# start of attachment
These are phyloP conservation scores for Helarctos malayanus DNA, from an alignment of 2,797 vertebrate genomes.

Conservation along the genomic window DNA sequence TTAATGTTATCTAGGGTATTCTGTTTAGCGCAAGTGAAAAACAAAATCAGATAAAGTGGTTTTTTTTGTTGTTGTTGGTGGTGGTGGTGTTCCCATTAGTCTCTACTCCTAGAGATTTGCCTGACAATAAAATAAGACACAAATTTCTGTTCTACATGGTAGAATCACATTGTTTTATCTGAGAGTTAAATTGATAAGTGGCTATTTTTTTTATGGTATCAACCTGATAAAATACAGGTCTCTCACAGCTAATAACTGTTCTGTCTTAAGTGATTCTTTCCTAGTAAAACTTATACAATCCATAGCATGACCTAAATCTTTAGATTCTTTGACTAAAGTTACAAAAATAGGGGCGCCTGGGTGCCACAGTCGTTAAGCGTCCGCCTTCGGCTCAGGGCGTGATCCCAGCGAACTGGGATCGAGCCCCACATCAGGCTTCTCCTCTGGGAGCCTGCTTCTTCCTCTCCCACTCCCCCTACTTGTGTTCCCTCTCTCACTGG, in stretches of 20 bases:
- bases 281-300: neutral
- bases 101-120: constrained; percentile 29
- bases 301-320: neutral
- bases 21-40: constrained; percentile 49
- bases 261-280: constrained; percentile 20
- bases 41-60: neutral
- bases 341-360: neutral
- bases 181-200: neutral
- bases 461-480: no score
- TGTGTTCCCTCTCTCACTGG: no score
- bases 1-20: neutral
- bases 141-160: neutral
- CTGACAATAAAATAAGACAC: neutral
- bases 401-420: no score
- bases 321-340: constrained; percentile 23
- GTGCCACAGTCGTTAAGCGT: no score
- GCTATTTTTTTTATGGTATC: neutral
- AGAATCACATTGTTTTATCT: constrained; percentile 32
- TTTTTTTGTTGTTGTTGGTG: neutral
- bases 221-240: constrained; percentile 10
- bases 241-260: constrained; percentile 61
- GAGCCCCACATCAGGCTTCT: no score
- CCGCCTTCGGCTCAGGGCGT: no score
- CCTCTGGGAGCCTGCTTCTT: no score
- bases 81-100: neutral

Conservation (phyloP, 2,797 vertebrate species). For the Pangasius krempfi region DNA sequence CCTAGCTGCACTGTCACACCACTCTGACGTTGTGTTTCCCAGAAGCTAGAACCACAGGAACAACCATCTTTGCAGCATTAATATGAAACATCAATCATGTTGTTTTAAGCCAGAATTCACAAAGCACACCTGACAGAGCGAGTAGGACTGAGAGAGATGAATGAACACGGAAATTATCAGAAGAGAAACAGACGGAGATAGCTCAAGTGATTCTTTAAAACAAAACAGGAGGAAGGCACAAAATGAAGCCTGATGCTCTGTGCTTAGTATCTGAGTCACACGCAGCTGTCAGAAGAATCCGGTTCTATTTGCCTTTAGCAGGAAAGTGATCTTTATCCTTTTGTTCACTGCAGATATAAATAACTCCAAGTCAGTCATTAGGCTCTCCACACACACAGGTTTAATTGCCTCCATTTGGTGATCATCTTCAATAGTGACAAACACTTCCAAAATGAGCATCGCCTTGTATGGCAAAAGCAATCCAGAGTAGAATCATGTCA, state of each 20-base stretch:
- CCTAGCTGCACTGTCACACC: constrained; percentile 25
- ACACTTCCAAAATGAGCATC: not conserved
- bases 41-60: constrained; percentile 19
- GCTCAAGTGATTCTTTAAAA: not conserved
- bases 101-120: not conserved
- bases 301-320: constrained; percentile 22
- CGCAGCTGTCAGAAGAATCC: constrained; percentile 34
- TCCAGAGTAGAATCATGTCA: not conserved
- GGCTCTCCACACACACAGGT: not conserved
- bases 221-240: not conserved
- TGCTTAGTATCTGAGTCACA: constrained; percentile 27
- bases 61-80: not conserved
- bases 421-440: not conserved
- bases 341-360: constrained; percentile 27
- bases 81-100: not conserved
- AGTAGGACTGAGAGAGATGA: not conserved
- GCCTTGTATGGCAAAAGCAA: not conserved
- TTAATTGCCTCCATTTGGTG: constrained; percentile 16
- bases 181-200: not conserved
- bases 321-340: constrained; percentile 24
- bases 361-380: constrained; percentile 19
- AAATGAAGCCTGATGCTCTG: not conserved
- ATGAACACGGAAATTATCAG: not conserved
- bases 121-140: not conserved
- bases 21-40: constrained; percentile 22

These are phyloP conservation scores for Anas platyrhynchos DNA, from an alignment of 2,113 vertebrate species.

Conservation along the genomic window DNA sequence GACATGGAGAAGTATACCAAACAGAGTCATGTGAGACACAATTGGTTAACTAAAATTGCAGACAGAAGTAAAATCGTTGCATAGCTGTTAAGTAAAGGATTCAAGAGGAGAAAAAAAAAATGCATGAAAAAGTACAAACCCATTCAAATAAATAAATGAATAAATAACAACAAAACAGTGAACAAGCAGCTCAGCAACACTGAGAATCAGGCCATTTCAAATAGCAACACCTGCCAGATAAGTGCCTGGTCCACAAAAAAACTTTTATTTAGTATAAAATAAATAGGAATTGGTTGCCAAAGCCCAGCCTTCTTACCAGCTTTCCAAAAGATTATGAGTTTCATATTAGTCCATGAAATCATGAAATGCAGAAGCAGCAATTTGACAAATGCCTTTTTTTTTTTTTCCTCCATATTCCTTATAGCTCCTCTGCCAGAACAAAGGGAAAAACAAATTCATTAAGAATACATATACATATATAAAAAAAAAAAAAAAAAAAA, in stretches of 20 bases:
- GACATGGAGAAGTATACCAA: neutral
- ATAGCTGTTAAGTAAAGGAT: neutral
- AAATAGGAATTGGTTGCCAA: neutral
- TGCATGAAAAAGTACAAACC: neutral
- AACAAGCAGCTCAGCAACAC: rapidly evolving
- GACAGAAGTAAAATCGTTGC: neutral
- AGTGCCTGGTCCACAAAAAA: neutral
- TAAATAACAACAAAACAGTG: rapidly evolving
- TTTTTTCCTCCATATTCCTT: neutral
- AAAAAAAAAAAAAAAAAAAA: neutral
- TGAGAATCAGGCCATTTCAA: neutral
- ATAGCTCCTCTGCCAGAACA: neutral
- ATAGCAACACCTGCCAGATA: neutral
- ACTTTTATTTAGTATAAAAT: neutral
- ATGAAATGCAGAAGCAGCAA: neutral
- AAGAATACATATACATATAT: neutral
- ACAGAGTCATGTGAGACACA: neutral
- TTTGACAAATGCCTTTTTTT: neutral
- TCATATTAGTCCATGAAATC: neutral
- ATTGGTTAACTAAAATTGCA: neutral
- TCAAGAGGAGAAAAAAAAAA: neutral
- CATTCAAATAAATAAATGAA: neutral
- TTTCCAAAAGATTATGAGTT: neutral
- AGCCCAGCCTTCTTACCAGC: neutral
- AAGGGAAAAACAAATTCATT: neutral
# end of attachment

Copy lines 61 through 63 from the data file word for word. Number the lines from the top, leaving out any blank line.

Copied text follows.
- GACAGAAGTAAAATCGTTGC: neutral
- AGTGCCTGGTCCACAAAAAA: neutral
- TAAATAACAACAAAACAGTG: rapidly evolving